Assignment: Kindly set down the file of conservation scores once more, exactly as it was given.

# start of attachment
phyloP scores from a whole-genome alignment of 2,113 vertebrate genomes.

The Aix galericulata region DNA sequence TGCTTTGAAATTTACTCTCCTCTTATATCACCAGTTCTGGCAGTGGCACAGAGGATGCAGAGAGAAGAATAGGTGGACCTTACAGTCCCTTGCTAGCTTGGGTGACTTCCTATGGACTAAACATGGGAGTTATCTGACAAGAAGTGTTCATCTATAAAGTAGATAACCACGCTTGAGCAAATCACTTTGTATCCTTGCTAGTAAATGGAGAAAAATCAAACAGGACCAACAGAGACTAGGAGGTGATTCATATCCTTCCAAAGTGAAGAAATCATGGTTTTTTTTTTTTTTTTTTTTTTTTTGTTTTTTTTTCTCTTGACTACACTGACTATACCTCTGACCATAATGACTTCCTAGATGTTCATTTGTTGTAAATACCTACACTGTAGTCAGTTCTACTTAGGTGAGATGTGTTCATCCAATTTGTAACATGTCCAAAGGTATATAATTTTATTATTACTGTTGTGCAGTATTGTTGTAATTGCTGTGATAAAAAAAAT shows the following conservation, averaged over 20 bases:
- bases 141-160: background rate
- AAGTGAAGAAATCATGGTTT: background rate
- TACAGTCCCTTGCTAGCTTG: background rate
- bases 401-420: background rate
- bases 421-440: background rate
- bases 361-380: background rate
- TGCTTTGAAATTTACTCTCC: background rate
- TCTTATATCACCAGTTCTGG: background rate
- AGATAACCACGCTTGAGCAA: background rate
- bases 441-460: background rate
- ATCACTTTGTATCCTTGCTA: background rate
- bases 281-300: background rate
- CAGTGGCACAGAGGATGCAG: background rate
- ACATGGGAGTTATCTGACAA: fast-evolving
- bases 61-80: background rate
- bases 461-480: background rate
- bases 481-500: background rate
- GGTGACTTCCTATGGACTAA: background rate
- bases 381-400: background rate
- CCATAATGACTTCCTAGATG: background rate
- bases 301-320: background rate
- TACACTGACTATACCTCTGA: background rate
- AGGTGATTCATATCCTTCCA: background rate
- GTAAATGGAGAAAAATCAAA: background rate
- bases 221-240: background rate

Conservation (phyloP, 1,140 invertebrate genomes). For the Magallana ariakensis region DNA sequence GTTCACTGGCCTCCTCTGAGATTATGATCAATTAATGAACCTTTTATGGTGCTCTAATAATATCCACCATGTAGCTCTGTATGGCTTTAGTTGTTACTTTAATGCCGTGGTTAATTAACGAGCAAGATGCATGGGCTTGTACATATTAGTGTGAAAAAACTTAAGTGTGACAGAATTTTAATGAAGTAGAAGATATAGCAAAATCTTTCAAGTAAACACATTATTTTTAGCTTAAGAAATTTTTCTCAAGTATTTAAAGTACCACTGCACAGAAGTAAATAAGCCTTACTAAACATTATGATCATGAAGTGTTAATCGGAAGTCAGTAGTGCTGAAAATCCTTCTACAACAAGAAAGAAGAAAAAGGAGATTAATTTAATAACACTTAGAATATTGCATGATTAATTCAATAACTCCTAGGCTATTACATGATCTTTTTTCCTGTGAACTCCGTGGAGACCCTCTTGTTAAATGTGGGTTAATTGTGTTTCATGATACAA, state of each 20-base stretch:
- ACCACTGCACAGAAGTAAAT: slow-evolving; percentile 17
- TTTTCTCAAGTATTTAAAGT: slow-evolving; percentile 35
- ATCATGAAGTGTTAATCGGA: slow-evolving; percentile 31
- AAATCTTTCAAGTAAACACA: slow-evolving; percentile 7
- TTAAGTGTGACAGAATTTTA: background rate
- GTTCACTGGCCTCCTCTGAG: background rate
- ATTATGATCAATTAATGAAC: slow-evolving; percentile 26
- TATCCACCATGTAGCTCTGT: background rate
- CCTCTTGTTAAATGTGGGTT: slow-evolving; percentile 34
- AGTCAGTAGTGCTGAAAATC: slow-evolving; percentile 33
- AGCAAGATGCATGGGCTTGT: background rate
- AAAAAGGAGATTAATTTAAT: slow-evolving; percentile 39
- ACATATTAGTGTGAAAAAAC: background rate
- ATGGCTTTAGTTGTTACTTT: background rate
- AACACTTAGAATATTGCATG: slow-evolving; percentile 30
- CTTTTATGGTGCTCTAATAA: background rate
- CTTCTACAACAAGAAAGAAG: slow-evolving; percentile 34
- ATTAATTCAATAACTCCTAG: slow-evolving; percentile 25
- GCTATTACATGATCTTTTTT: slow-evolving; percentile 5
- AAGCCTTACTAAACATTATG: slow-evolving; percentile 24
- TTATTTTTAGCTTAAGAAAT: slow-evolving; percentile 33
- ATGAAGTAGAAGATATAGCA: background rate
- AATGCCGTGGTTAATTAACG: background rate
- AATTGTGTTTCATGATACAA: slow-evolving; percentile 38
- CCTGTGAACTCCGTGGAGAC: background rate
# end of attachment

phyloP scores from a whole-genome alignment of 2,113 vertebrate genomes.

The Aix galericulata region DNA sequence TGCTTTGAAATTTACTCTCCTCTTATATCACCAGTTCTGGCAGTGGCACAGAGGATGCAGAGAGAAGAATAGGTGGACCTTACAGTCCCTTGCTAGCTTGGGTGACTTCCTATGGACTAAACATGGGAGTTATCTGACAAGAAGTGTTCATCTATAAAGTAGATAACCACGCTTGAGCAAATCACTTTGTATCCTTGCTAGTAAATGGAGAAAAATCAAACAGGACCAACAGAGACTAGGAGGTGATTCATATCCTTCCAAAGTGAAGAAATCATGGTTTTTTTTTTTTTTTTTTTTTTTTTGTTTTTTTTTCTCTTGACTACACTGACTATACCTCTGACCATAATGACTTCCTAGATGTTCATTTGTTGTAAATACCTACACTGTAGTCAGTTCTACTTAGGTGAGATGTGTTCATCCAATTTGTAACATGTCCAAAGGTATATAATTTTATTATTACTGTTGTGCAGTATTGTTGTAATTGCTGTGATAAAAAAAAT shows the following conservation, averaged over 20 bases:
- bases 141-160: background rate
- AAGTGAAGAAATCATGGTTT: background rate
- TACAGTCCCTTGCTAGCTTG: background rate
- bases 401-420: background rate
- bases 421-440: background rate
- bases 361-380: background rate
- TGCTTTGAAATTTACTCTCC: background rate
- TCTTATATCACCAGTTCTGG: background rate
- AGATAACCACGCTTGAGCAA: background rate
- bases 441-460: background rate
- ATCACTTTGTATCCTTGCTA: background rate
- bases 281-300: background rate
- CAGTGGCACAGAGGATGCAG: background rate
- ACATGGGAGTTATCTGACAA: fast-evolving
- bases 61-80: background rate
- bases 461-480: background rate
- bases 481-500: background rate
- GGTGACTTCCTATGGACTAA: background rate
- bases 381-400: background rate
- CCATAATGACTTCCTAGATG: background rate
- bases 301-320: background rate
- TACACTGACTATACCTCTGA: background rate
- AGGTGATTCATATCCTTCCA: background rate
- GTAAATGGAGAAAAATCAAA: background rate
- bases 221-240: background rate

Conservation (phyloP, 1,140 invertebrate genomes). For the Magallana ariakensis region DNA sequence GTTCACTGGCCTCCTCTGAGATTATGATCAATTAATGAACCTTTTATGGTGCTCTAATAATATCCACCATGTAGCTCTGTATGGCTTTAGTTGTTACTTTAATGCCGTGGTTAATTAACGAGCAAGATGCATGGGCTTGTACATATTAGTGTGAAAAAACTTAAGTGTGACAGAATTTTAATGAAGTAGAAGATATAGCAAAATCTTTCAAGTAAACACATTATTTTTAGCTTAAGAAATTTTTCTCAAGTATTTAAAGTACCACTGCACAGAAGTAAATAAGCCTTACTAAACATTATGATCATGAAGTGTTAATCGGAAGTCAGTAGTGCTGAAAATCCTTCTACAACAAGAAAGAAGAAAAAGGAGATTAATTTAATAACACTTAGAATATTGCATGATTAATTCAATAACTCCTAGGCTATTACATGATCTTTTTTCCTGTGAACTCCGTGGAGACCCTCTTGTTAAATGTGGGTTAATTGTGTTTCATGATACAA, state of each 20-base stretch:
- ACCACTGCACAGAAGTAAAT: slow-evolving; percentile 17
- TTTTCTCAAGTATTTAAAGT: slow-evolving; percentile 35
- ATCATGAAGTGTTAATCGGA: slow-evolving; percentile 31
- AAATCTTTCAAGTAAACACA: slow-evolving; percentile 7
- TTAAGTGTGACAGAATTTTA: background rate
- GTTCACTGGCCTCCTCTGAG: background rate
- ATTATGATCAATTAATGAAC: slow-evolving; percentile 26
- TATCCACCATGTAGCTCTGT: background rate
- CCTCTTGTTAAATGTGGGTT: slow-evolving; percentile 34
- AGTCAGTAGTGCTGAAAATC: slow-evolving; percentile 33
- AGCAAGATGCATGGGCTTGT: background rate
- AAAAAGGAGATTAATTTAAT: slow-evolving; percentile 39
- ACATATTAGTGTGAAAAAAC: background rate
- ATGGCTTTAGTTGTTACTTT: background rate
- AACACTTAGAATATTGCATG: slow-evolving; percentile 30
- CTTTTATGGTGCTCTAATAA: background rate
- CTTCTACAACAAGAAAGAAG: slow-evolving; percentile 34
- ATTAATTCAATAACTCCTAG: slow-evolving; percentile 25
- GCTATTACATGATCTTTTTT: slow-evolving; percentile 5
- AAGCCTTACTAAACATTATG: slow-evolving; percentile 24
- TTATTTTTAGCTTAAGAAAT: slow-evolving; percentile 33
- ATGAAGTAGAAGATATAGCA: background rate
- AATGCCGTGGTTAATTAACG: background rate
- AATTGTGTTTCATGATACAA: slow-evolving; percentile 38
- CCTGTGAACTCCGTGGAGAC: background rate